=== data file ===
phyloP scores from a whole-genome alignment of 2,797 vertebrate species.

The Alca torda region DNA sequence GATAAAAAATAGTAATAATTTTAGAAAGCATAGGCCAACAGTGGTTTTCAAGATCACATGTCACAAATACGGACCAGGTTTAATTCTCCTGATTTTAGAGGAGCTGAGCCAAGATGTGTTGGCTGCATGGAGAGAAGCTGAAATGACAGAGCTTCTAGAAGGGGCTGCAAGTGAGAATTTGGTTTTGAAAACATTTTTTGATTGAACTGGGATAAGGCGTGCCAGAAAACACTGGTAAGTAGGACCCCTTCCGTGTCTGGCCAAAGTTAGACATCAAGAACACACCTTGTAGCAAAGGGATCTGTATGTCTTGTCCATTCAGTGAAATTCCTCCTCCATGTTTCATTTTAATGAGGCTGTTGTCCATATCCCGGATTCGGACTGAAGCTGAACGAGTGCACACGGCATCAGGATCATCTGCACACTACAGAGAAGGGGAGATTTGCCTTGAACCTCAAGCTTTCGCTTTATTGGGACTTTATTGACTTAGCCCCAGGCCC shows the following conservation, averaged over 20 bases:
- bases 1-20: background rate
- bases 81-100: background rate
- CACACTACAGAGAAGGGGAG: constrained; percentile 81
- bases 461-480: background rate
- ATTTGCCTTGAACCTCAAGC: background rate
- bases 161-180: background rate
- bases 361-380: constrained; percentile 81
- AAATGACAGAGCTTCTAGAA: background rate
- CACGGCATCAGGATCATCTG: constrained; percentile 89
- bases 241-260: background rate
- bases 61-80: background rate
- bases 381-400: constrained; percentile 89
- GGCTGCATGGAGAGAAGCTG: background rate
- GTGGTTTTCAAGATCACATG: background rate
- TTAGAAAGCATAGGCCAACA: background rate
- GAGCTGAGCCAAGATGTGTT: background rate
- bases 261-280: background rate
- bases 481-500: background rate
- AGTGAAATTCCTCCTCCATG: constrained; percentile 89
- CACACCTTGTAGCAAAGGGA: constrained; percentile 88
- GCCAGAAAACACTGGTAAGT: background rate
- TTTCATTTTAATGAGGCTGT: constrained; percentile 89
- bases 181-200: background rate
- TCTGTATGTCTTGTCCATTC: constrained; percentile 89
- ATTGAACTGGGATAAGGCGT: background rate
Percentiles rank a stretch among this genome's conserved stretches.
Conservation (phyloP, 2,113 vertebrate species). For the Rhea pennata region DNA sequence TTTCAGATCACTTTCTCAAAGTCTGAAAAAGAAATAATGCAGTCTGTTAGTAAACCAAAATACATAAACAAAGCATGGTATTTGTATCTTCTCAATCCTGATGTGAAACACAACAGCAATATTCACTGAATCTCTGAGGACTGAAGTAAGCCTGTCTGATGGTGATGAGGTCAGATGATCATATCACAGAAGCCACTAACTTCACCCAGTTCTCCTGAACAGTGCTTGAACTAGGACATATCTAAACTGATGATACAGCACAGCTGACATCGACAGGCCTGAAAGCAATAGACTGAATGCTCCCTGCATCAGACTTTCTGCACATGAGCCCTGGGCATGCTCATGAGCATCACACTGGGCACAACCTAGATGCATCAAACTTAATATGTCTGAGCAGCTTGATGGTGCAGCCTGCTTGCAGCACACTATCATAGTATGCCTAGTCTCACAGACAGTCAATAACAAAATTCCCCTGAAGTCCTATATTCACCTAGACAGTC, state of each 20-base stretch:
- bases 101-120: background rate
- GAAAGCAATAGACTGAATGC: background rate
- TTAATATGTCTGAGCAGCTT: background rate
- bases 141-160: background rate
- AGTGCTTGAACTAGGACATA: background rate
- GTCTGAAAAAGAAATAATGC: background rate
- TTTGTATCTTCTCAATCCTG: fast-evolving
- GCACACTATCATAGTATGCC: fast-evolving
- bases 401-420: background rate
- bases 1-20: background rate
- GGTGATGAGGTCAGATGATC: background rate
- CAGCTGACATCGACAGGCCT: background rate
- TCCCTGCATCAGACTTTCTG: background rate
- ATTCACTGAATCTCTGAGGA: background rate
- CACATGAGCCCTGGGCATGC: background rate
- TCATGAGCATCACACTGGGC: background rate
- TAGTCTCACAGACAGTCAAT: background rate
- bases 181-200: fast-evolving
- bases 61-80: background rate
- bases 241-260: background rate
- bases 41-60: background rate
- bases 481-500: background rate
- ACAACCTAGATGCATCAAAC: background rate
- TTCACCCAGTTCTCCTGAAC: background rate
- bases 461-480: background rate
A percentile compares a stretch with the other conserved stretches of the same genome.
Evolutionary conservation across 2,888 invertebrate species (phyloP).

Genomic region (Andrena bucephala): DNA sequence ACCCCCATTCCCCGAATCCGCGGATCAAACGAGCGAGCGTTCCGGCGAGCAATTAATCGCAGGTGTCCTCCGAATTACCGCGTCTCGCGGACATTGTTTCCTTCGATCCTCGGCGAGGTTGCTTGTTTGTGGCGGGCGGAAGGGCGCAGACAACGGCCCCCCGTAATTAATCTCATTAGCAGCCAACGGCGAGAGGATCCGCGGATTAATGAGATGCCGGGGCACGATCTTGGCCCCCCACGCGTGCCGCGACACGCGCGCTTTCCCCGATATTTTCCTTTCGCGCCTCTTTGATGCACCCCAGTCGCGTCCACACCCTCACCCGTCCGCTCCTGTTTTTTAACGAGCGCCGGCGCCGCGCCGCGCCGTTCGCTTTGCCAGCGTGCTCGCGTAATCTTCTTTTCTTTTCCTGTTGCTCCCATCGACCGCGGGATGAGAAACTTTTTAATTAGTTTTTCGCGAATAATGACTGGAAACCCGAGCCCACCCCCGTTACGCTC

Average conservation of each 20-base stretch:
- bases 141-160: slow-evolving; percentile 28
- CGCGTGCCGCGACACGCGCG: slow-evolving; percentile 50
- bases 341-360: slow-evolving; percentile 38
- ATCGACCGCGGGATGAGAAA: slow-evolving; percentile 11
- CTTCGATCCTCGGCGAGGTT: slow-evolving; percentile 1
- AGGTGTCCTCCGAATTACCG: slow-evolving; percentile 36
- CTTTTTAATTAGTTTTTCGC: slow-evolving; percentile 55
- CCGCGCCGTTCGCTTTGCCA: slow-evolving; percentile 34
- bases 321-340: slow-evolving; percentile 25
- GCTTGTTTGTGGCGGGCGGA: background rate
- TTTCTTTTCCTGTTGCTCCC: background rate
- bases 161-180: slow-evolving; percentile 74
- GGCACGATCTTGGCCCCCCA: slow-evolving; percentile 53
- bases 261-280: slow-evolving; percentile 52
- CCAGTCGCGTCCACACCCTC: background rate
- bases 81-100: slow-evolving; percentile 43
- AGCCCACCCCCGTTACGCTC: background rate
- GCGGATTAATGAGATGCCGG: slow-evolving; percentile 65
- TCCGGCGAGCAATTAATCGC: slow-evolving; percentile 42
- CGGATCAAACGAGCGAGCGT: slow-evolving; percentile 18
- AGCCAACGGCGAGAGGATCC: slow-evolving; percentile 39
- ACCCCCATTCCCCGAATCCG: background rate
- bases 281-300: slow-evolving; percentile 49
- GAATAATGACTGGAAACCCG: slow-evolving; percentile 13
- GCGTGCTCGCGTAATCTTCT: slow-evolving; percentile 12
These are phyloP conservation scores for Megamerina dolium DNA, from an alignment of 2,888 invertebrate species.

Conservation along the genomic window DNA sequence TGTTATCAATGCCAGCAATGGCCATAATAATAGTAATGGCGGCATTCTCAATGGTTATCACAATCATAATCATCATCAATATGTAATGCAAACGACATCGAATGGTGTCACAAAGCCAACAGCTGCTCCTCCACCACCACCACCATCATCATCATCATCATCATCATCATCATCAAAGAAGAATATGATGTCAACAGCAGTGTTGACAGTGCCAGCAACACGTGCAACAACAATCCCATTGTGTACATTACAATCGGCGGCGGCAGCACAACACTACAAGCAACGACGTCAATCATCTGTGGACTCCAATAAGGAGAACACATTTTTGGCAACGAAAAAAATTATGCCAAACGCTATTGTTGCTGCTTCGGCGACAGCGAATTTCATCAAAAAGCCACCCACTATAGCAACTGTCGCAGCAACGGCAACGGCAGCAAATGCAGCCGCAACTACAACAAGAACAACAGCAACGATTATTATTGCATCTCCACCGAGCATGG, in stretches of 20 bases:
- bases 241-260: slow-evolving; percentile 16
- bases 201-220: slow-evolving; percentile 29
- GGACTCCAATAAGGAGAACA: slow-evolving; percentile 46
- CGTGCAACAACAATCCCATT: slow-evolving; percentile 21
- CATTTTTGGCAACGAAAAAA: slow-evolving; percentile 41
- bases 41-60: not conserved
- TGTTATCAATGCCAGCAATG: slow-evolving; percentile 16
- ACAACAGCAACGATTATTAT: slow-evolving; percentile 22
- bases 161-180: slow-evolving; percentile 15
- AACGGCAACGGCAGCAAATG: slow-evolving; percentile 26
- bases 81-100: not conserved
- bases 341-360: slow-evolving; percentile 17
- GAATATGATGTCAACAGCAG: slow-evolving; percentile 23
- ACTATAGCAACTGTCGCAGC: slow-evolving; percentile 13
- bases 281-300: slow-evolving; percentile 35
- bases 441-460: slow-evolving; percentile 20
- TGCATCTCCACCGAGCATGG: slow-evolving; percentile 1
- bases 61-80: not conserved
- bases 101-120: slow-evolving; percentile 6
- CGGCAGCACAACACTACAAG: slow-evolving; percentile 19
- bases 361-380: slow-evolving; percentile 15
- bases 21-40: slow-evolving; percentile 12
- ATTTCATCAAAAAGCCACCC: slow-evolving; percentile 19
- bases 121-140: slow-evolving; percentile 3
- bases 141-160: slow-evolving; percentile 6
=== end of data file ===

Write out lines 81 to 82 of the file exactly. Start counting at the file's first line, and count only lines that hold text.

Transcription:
- bases 281-300: slow-evolving; percentile 49
- GAATAATGACTGGAAACCCG: slow-evolving; percentile 13